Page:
Food Robotics Solutions, is a participant in the project for the development and mass introduction of autonomous food delivery vehicles.

Not so long ago, our company's solutions for food delivery using delivery robots were perceived by potential consumers as something fantastic, and interest in our developments was rather sporadic.

The attitude towards food delivery by drones changed fundamentally during the COVID-19 pandemic, when organizations and institutions were forced to provide food to citizens.

George Mason University, for example, became the first university campus to incorporate on-demand robotic food delivery into its meal plan in 2019 with a fleet of 25 robots from Starship Technologies. As the pandemic continued, the demand for food delivery increased significantly. This has led to an increased demand for food delivery robots on college campuses as well. Starship and other companies such as Kiwibot have deployed hundreds of food delivery robots on several college campuses and some city streets in the United States and the United Kingdom. Food delivery companies have also added delivery robots to their platform.

For example, while Starship Technologies' robots made 50,000 deliveries in April 2019, which was considered a record, in August 2020, the figure was 500,000 deliveries, which in my opinion (no offense to my colleagues) now makes the company one of the leaders in the production and implementation of robotic delivery systems in our lives.

Of course, technology is moving forward and the growth of robotic delivery methods may reach high levels in the near future, which in turn will require us to make efforts to ensure the safety of people who will somehow encounter errors in their work. And here we, as developers, need to pay attention not only to improving the work of the relevant equipment on individual devices, but also to the organization of the general flow of traffic in megacities.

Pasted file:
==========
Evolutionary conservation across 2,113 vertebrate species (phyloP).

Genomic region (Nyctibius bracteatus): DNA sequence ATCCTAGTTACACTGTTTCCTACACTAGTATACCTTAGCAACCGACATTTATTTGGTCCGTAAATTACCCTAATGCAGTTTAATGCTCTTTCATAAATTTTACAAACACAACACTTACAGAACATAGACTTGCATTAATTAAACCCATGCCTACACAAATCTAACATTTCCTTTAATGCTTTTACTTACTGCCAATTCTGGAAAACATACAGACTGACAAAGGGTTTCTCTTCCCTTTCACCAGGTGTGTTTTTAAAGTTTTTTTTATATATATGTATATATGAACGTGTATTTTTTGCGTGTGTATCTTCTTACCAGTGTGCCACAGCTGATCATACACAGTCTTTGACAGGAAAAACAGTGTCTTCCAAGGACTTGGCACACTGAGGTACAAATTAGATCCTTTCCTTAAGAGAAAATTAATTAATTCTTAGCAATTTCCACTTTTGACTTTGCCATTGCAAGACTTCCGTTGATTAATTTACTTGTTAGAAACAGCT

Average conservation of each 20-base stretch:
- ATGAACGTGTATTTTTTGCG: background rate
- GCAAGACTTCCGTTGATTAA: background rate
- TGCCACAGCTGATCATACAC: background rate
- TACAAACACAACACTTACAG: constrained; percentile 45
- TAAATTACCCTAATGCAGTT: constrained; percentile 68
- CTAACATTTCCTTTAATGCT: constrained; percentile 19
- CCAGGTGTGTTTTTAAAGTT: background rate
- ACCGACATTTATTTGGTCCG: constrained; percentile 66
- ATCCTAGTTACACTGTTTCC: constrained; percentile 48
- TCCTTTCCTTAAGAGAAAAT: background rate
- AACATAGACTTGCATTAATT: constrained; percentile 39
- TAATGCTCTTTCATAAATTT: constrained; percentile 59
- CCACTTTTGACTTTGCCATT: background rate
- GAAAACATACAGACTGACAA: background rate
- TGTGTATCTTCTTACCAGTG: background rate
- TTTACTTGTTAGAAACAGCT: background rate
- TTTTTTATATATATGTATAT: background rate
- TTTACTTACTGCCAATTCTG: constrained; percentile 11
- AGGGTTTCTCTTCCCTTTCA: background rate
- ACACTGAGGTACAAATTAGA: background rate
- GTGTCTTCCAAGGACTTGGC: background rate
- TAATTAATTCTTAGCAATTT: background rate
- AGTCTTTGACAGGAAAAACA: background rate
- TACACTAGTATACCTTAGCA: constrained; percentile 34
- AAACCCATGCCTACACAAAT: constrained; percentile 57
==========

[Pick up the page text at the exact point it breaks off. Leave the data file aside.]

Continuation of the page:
This, first of all, will require us to provide storage and processing of huge data arrays, which even the most modern computers predictably cannot cope with.

Today, Food Robotics Solutions engineers are considering the possibility of using integrated photonics to solve this problem, which, according to our experts, will make it possible in a relatively short time to provide operators of robotic delivery trucks with the necessary speed of data processing and, as a consequence, more efficient traffic management.

In order to realize this task, we are negotiating with leading manufacturers in the field of photonics, whose products and developments we plan to use in our research.
Made on